A trustworthy friend amid a noisy infosphere and a pandemic

BAR NONE - Atty. Ian Vincent Manticajon - The Freeman

Happy 102nd anniversary to The Freeman!

There was a quote from our general manager Melandro Mendoza in a story written by Caecent No-ot Magsumbol in our Sunday issue that I love to repeat: “COVID-19 may be here to stay. We have to learn to live with it. The pandemic shouldn’t be an excuse not to grow.”

And grow we will. As The Freeman’s news editor Fred Languido said, mainstream print media has found a silver lining in this pandemic. It is the resurgence of the need for good old trustworthy journalism.

I’ve always been saying here that in the digital age, the spread of misinformation and disinformation has become so much easier. While digitalization has made censorship difficult, censorship as a threat to free speech has been replaced by informational noise. Sinister groups driven by political, geostrategic interests or highly partisan-ideological motives now flood the internet with disinformation.

Last month, I completed an MOOC (Massive Open Online Course) on international standards of freedom of expression organized by the Bonavero Institute and UNESCO for lawyers and judges.

The course module about the challenges of digital freedom of expression states: “Where previously gatekeepers mitigated and negotiated access to mass media platforms, today potentially anyone – and any content – can reach millions of users in an instant. This development bears great opportunities for the democratization of expression and the diversification of public discourse but has likewise broadened the impact of harm caused online.”

We should be very careful, though, in calling for restrictions against misinformation and disinformation. General prohibitions on the dissemination of information can suffer from what we call “overbreadth” where a regulation of speech can sweep too broadly and prohibit protected as well as non-protected speech. Criminalizing, for example, the publication of “fake news” may be used by governments against the legitimate or established media to repress criticism and dissent.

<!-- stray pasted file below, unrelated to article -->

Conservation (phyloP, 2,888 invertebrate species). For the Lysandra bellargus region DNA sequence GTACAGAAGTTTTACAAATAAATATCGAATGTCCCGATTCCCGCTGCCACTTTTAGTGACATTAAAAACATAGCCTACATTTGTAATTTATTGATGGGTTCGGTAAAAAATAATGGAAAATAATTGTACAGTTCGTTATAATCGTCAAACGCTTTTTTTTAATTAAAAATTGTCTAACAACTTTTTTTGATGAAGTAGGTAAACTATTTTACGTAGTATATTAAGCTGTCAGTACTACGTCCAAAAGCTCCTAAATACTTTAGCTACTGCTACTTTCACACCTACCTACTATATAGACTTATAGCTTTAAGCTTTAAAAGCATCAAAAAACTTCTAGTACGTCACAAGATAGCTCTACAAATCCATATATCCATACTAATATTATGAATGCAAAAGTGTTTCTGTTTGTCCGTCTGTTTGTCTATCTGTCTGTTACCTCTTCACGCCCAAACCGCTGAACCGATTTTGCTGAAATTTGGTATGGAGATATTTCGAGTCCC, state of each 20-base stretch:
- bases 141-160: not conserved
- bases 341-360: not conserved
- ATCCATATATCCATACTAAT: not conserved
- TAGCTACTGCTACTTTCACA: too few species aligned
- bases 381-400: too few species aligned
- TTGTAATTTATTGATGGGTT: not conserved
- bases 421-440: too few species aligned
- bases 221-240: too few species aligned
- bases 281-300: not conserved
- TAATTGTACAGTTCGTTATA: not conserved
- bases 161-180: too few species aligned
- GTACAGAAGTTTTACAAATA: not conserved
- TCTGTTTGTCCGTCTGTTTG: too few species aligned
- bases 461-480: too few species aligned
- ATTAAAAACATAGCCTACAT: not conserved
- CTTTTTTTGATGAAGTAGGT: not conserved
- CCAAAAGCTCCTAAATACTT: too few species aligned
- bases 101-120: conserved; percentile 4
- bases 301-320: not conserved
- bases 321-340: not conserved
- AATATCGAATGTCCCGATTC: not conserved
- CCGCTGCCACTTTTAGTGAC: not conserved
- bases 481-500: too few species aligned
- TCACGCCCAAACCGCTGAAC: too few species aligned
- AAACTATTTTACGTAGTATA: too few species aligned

The Bonavera and UNESCO MOOC affirmed my stance that media literacy is still the best solution against disinformation. It said: “According to international standards, the right to hold opinions is absolute and cannot be subject to any exception or restriction. It is therefore important to complement any legal approach with appropriate media and information literacy training to assist individuals in making informed assessments of news items.”

With the COVID-19 pandemic, it has become less difficult to convince people to watch out against disinformation and, thus, make wise choices in their mass media consumption. People are now more keen for the news and information that guide them on how to keep safe and on what to expect in the coming days and months. Although traditional news media often give them information that they do not take pleasure in reading or hearing, they now find such information more relevant and trustworthy.

I’ve always likened mass media consumption to choosing friends to surround yourself with. Some friends are fun to be with but could lead you to a bad place. There are those whose company you find unremarkable but could serve you well in making wise choices in life. Of course, you would like to find a right balance of fun and good influence.

It is our continuing mission here in The Freeman to provide you that right balance, but with emphasis always on being trustworthy and fair. Particularly during this time of crisis and confusion, be assured that you have a trusted friend who can give you sound advice, guide you with reliable information, and be there to listen.

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